Facebook may be considered passe, but it has enabled me to reach out and find people who made a significant impact on my life.
One of these was my elementary school teacher Mrs. L. She was the upper grade English teacher at my parochial school. A mere 4’11”, she was nonetheless respected as one tough cookie and a force to be reckoned with on a daily basis. She encouraged, no, pushed us as students to achieve more, read more, write more than your typical middle school students. I read literature in her class that I would find again in my high school and college English classes. She taught us to think and how to debate like a champ. While she failed in her attempt to get my childhood cursive to look like the examples in a penmanship primer, she did support my voracious reading habits by giving me increasing harder assignments than the rest of the class and taught me that people knew when I was “slacking”. (Yes, I did read an easy book for the book report and phone that one in, Mrs. L.).
And when she was in charge of the school play in my eighth grade year, she made a point of giving some of us who were always chorus and bit players, lead roles. For that Mrs. L, Cassie, Andrea and I thank you. Like Andy Warhol said, we all have to have our 15 minutes of fame, even in middle school. I was an amazing Mirror on the wall to Cassie’s evil stepmother.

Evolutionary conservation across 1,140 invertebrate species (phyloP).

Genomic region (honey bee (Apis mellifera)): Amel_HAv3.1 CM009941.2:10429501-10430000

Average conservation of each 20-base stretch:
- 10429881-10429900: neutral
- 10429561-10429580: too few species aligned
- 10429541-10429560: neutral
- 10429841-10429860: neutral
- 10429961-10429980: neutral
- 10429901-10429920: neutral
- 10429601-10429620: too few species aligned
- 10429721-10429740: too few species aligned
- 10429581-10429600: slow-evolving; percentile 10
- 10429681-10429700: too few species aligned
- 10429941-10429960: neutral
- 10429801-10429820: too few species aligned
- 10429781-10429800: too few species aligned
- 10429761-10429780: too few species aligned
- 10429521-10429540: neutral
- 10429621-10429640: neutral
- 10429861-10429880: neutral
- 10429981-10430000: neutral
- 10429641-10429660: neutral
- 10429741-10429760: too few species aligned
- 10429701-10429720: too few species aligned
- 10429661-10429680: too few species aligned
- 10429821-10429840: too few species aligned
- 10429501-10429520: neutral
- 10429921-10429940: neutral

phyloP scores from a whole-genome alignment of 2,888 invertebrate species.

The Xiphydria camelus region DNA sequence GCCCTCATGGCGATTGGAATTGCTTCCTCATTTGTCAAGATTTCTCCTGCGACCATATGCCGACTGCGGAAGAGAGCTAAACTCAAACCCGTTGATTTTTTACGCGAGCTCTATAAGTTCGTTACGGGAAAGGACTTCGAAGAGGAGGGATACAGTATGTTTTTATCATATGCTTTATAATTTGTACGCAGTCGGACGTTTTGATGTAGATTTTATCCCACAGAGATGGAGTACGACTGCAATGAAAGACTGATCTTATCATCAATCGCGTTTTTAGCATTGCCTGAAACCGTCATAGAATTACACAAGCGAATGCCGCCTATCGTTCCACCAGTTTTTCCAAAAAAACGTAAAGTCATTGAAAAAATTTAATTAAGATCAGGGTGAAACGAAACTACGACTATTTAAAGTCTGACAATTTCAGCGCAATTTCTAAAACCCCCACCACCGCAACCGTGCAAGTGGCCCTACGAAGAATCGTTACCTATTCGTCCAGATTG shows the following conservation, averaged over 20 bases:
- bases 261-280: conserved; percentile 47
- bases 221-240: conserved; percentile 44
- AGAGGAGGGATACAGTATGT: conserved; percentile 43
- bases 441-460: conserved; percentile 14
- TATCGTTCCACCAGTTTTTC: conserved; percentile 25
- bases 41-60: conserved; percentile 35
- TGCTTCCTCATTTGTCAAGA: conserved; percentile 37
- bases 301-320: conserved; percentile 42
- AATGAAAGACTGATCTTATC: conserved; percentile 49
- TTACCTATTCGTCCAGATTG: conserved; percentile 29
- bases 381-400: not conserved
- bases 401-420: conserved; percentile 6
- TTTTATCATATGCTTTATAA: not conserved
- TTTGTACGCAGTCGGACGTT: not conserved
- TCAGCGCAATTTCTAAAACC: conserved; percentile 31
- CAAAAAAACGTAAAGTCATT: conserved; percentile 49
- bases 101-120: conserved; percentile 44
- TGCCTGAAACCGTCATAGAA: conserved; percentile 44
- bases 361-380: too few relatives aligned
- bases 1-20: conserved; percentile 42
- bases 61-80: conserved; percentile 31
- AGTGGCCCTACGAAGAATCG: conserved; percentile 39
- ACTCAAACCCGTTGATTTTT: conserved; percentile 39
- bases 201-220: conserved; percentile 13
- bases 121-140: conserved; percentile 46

After I went out-of-state for college, I lost track of Mrs. L. Thirty some odd years later, I got a friend request from her on Facebook. Through interchanges and postings, we’ve gotten to know each other as adults. We’ve discovered we both love Halloween and haunted places, and that she used to dress up each year as a witch when her kids were young. We’ve traded memories and photos. Its been a wonderful trip with one of my favorite teachers, but there is one request of hers I just can’t honor.
“Please don’t call me Mrs. L. Call me Regina”
Even after all this time, I can’t call her by her first name. It’s not out of courtesy or fear, but respect. Because when a person makes that much of a mark on your formative years and still remembers you years later, the old rules apply. Mrs. L, you may have been shy of five feet, but you were a giant in my world. And giants are never called by their first names.